Is the U.S. Trying to Start a Currency War?
There is no doubt labeling China a currency manipulator has signaled a new phase in the Sino-U.S. trade dispute, one which China is more than equipped to fight.
When Donald Trump tweeted in 2011 to ask “when will the U.S. government finally classify China as a currency manipulator?”, not even the most audacious gambler would have bet that the brash, loud-mouthed TV host and property tycoon who’d sent it, would ever have been involved in instigating it.
And yet, such is the current unpredictability of international politics and the speed in which decisions are made, President Trump has done just that.
Just eight days ago both sides were engaging in talks, signifying a return to the sensible discussion and mutual respect agreed by President Xi Jinping and Trump in Osaka. The visit of Mnuchin and U.S. Trade Representative Robert Lighthizer to Shanghai, the city that witnessed the thawing of relations between the two countries forty-seven years ago, was supposed to act as a catalyst for subduing the current tensions.
Initial results seemed positive, with both sides happy at the “constructive” talks. China offered an olive branch in agreeing to buy more agricultural products from the U.S., fulfilling a key concern of the American team and both sides left reportedly satisfied and eager for further discussions in September.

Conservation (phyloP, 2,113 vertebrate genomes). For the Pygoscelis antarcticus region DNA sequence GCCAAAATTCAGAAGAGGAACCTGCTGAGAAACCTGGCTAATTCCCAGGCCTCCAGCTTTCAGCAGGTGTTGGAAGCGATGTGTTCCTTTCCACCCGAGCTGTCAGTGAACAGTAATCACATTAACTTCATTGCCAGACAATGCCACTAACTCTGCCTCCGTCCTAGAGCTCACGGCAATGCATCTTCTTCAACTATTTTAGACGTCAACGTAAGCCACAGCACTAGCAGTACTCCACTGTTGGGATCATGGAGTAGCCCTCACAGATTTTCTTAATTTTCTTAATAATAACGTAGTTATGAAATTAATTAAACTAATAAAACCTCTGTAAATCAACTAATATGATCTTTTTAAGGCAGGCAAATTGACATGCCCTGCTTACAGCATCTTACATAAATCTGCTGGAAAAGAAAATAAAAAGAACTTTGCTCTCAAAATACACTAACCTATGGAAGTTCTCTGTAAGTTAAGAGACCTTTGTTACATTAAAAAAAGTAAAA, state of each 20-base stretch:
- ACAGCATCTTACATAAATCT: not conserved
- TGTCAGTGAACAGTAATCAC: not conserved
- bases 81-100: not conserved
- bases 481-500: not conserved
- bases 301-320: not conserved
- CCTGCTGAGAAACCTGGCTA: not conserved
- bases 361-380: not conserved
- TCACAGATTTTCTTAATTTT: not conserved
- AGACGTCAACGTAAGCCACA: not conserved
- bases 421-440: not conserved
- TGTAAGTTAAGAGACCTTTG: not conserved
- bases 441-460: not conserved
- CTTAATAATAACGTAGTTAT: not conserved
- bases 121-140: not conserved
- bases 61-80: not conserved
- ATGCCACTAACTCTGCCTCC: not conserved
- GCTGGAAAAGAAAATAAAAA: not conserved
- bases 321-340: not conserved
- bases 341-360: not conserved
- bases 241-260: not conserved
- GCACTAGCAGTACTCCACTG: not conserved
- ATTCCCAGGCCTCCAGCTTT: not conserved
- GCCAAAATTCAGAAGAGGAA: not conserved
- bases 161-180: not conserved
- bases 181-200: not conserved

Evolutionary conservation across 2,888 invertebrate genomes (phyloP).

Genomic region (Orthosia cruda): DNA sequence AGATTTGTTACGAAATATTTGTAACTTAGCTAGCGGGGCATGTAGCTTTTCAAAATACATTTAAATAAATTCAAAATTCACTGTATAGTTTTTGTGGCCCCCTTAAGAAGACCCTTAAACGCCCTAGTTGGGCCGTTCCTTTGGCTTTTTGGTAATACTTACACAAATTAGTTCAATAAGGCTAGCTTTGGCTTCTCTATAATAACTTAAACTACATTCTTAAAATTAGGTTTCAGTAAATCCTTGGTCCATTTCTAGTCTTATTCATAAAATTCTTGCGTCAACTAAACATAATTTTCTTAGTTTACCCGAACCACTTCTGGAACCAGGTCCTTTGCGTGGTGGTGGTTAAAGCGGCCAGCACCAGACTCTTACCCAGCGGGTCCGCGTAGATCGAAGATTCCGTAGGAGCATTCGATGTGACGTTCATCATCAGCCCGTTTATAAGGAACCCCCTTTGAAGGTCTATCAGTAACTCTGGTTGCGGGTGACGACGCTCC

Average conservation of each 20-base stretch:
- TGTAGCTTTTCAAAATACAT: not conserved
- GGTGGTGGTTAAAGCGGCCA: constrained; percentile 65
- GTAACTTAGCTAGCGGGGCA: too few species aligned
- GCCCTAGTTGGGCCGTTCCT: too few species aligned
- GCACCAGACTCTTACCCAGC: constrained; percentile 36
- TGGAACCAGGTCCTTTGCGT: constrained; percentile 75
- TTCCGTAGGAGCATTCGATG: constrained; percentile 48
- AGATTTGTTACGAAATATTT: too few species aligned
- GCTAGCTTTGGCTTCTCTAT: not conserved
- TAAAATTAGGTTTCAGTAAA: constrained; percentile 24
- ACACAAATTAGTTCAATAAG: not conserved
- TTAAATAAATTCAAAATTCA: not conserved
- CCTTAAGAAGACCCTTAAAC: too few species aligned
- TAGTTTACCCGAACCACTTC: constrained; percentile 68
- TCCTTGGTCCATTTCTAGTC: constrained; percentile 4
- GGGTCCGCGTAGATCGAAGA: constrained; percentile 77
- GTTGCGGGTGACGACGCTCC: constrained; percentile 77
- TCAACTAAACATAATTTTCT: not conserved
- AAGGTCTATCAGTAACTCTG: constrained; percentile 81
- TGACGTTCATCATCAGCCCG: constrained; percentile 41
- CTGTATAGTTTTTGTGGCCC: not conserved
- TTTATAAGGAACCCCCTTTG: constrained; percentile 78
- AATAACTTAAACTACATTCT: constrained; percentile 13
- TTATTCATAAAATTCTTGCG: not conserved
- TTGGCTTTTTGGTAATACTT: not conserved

But no sooner had Mnuchin and Lighthizer touched down in America, the good-will generated from their discussions was eroded. Trump announced abruptly an escalation in tariffs, putting an additional 10 percent on the remaining US$300 billion of Chinese goods, which triggered a significant downturn in the markets.
Reacting to its volatility, the renminbi opened stable but lower the following Monday, breaking the 7 to 1-dollar mark for the first time since the 2008 financial crisis. The People’s Bank of China (PBOC) blamed “unilateralism and the protectionist measures”, the market’s demand-supply relationship, and the fluctuating international exchange rate market as to why the marks that set the renminbi’s rate had moved.
Despite stabilizing on Tuesday, the U.S. deemed the short-term fluctuation an attempt “to gain an unfair competitive advantage in international trade” and would, therefore, ask the International Monetary Fund to “eliminate the unfair competitive advantage created by China’s latest actions”.
What Has Been the Response?